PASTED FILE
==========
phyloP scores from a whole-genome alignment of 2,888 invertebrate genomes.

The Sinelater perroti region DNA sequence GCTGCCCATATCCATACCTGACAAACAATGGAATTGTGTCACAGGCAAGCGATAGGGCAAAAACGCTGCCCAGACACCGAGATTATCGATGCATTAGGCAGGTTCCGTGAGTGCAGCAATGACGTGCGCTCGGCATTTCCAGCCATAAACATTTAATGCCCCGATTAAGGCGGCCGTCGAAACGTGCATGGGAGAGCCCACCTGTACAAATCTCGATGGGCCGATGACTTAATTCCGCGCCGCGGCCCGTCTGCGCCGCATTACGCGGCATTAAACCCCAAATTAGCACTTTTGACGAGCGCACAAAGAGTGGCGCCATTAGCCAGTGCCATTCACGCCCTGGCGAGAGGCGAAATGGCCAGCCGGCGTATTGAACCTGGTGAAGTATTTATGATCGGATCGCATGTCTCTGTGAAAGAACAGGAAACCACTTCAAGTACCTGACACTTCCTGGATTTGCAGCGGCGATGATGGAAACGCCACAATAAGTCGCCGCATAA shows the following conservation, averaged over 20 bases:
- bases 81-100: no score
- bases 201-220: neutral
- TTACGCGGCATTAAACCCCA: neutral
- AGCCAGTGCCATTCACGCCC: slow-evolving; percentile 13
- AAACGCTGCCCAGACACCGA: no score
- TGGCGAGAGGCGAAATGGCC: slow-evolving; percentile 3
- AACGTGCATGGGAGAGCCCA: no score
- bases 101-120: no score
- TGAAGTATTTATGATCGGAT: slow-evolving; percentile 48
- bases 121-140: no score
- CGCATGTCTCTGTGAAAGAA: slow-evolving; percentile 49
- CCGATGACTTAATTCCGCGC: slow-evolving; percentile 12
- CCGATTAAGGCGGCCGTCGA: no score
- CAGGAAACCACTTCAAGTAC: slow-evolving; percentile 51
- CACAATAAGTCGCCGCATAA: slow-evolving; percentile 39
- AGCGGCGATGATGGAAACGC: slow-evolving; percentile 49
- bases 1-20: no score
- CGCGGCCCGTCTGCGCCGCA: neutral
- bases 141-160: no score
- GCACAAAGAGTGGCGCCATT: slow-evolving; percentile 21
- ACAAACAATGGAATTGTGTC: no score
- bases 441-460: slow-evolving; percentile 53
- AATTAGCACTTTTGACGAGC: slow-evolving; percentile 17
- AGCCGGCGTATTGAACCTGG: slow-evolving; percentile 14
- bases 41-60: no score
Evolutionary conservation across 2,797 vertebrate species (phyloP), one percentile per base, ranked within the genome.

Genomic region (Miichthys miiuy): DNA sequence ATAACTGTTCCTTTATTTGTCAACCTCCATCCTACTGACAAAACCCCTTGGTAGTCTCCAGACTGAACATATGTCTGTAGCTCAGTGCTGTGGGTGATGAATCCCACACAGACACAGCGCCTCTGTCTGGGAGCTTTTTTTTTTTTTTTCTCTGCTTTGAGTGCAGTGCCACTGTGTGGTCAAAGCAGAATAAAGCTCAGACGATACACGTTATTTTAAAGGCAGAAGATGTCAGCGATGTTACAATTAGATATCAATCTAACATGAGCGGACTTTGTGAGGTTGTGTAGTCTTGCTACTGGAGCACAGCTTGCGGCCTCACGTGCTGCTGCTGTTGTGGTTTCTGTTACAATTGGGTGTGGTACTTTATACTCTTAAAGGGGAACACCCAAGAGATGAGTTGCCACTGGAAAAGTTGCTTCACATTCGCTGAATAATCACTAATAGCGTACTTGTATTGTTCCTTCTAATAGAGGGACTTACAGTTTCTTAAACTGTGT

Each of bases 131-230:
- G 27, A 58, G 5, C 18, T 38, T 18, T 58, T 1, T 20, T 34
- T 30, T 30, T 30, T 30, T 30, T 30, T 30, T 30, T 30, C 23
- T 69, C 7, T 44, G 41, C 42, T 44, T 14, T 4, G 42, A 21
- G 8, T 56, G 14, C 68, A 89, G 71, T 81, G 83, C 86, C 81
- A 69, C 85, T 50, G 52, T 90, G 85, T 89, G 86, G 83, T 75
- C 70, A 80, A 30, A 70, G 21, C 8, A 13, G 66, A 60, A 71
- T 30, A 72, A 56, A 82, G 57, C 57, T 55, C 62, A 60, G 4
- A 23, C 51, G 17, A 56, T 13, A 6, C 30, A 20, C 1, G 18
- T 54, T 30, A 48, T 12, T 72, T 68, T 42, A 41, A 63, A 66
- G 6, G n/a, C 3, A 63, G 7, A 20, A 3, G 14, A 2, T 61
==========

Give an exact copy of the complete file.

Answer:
phyloP scores from a whole-genome alignment of 2,888 invertebrate genomes.

The Sinelater perroti region DNA sequence GCTGCCCATATCCATACCTGACAAACAATGGAATTGTGTCACAGGCAAGCGATAGGGCAAAAACGCTGCCCAGACACCGAGATTATCGATGCATTAGGCAGGTTCCGTGAGTGCAGCAATGACGTGCGCTCGGCATTTCCAGCCATAAACATTTAATGCCCCGATTAAGGCGGCCGTCGAAACGTGCATGGGAGAGCCCACCTGTACAAATCTCGATGGGCCGATGACTTAATTCCGCGCCGCGGCCCGTCTGCGCCGCATTACGCGGCATTAAACCCCAAATTAGCACTTTTGACGAGCGCACAAAGAGTGGCGCCATTAGCCAGTGCCATTCACGCCCTGGCGAGAGGCGAAATGGCCAGCCGGCGTATTGAACCTGGTGAAGTATTTATGATCGGATCGCATGTCTCTGTGAAAGAACAGGAAACCACTTCAAGTACCTGACACTTCCTGGATTTGCAGCGGCGATGATGGAAACGCCACAATAAGTCGCCGCATAA shows the following conservation, averaged over 20 bases:
- bases 81-100: no score
- bases 201-220: neutral
- TTACGCGGCATTAAACCCCA: neutral
- AGCCAGTGCCATTCACGCCC: slow-evolving; percentile 13
- AAACGCTGCCCAGACACCGA: no score
- TGGCGAGAGGCGAAATGGCC: slow-evolving; percentile 3
- AACGTGCATGGGAGAGCCCA: no score
- bases 101-120: no score
- TGAAGTATTTATGATCGGAT: slow-evolving; percentile 48
- bases 121-140: no score
- CGCATGTCTCTGTGAAAGAA: slow-evolving; percentile 49
- CCGATGACTTAATTCCGCGC: slow-evolving; percentile 12
- CCGATTAAGGCGGCCGTCGA: no score
- CAGGAAACCACTTCAAGTAC: slow-evolving; percentile 51
- CACAATAAGTCGCCGCATAA: slow-evolving; percentile 39
- AGCGGCGATGATGGAAACGC: slow-evolving; percentile 49
- bases 1-20: no score
- CGCGGCCCGTCTGCGCCGCA: neutral
- bases 141-160: no score
- GCACAAAGAGTGGCGCCATT: slow-evolving; percentile 21
- ACAAACAATGGAATTGTGTC: no score
- bases 441-460: slow-evolving; percentile 53
- AATTAGCACTTTTGACGAGC: slow-evolving; percentile 17
- AGCCGGCGTATTGAACCTGG: slow-evolving; percentile 14
- bases 41-60: no score
Evolutionary conservation across 2,797 vertebrate species (phyloP), one percentile per base, ranked within the genome.

Genomic region (Miichthys miiuy): DNA sequence ATAACTGTTCCTTTATTTGTCAACCTCCATCCTACTGACAAAACCCCTTGGTAGTCTCCAGACTGAACATATGTCTGTAGCTCAGTGCTGTGGGTGATGAATCCCACACAGACACAGCGCCTCTGTCTGGGAGCTTTTTTTTTTTTTTTCTCTGCTTTGAGTGCAGTGCCACTGTGTGGTCAAAGCAGAATAAAGCTCAGACGATACACGTTATTTTAAAGGCAGAAGATGTCAGCGATGTTACAATTAGATATCAATCTAACATGAGCGGACTTTGTGAGGTTGTGTAGTCTTGCTACTGGAGCACAGCTTGCGGCCTCACGTGCTGCTGCTGTTGTGGTTTCTGTTACAATTGGGTGTGGTACTTTATACTCTTAAAGGGGAACACCCAAGAGATGAGTTGCCACTGGAAAAGTTGCTTCACATTCGCTGAATAATCACTAATAGCGTACTTGTATTGTTCCTTCTAATAGAGGGACTTACAGTTTCTTAAACTGTGT

Each of bases 131-230:
- G 27, A 58, G 5, C 18, T 38, T 18, T 58, T 1, T 20, T 34
- T 30, T 30, T 30, T 30, T 30, T 30, T 30, T 30, T 30, C 23
- T 69, C 7, T 44, G 41, C 42, T 44, T 14, T 4, G 42, A 21
- G 8, T 56, G 14, C 68, A 89, G 71, T 81, G 83, C 86, C 81
- A 69, C 85, T 50, G 52, T 90, G 85, T 89, G 86, G 83, T 75
- C 70, A 80, A 30, A 70, G 21, C 8, A 13, G 66, A 60, A 71
- T 30, A 72, A 56, A 82, G 57, C 57, T 55, C 62, A 60, G 4
- A 23, C 51, G 17, A 56, T 13, A 6, C 30, A 20, C 1, G 18
- T 54, T 30, A 48, T 12, T 72, T 68, T 42, A 41, A 63, A 66
- G 6, G n/a, C 3, A 63, G 7, A 20, A 3, G 14, A 2, T 61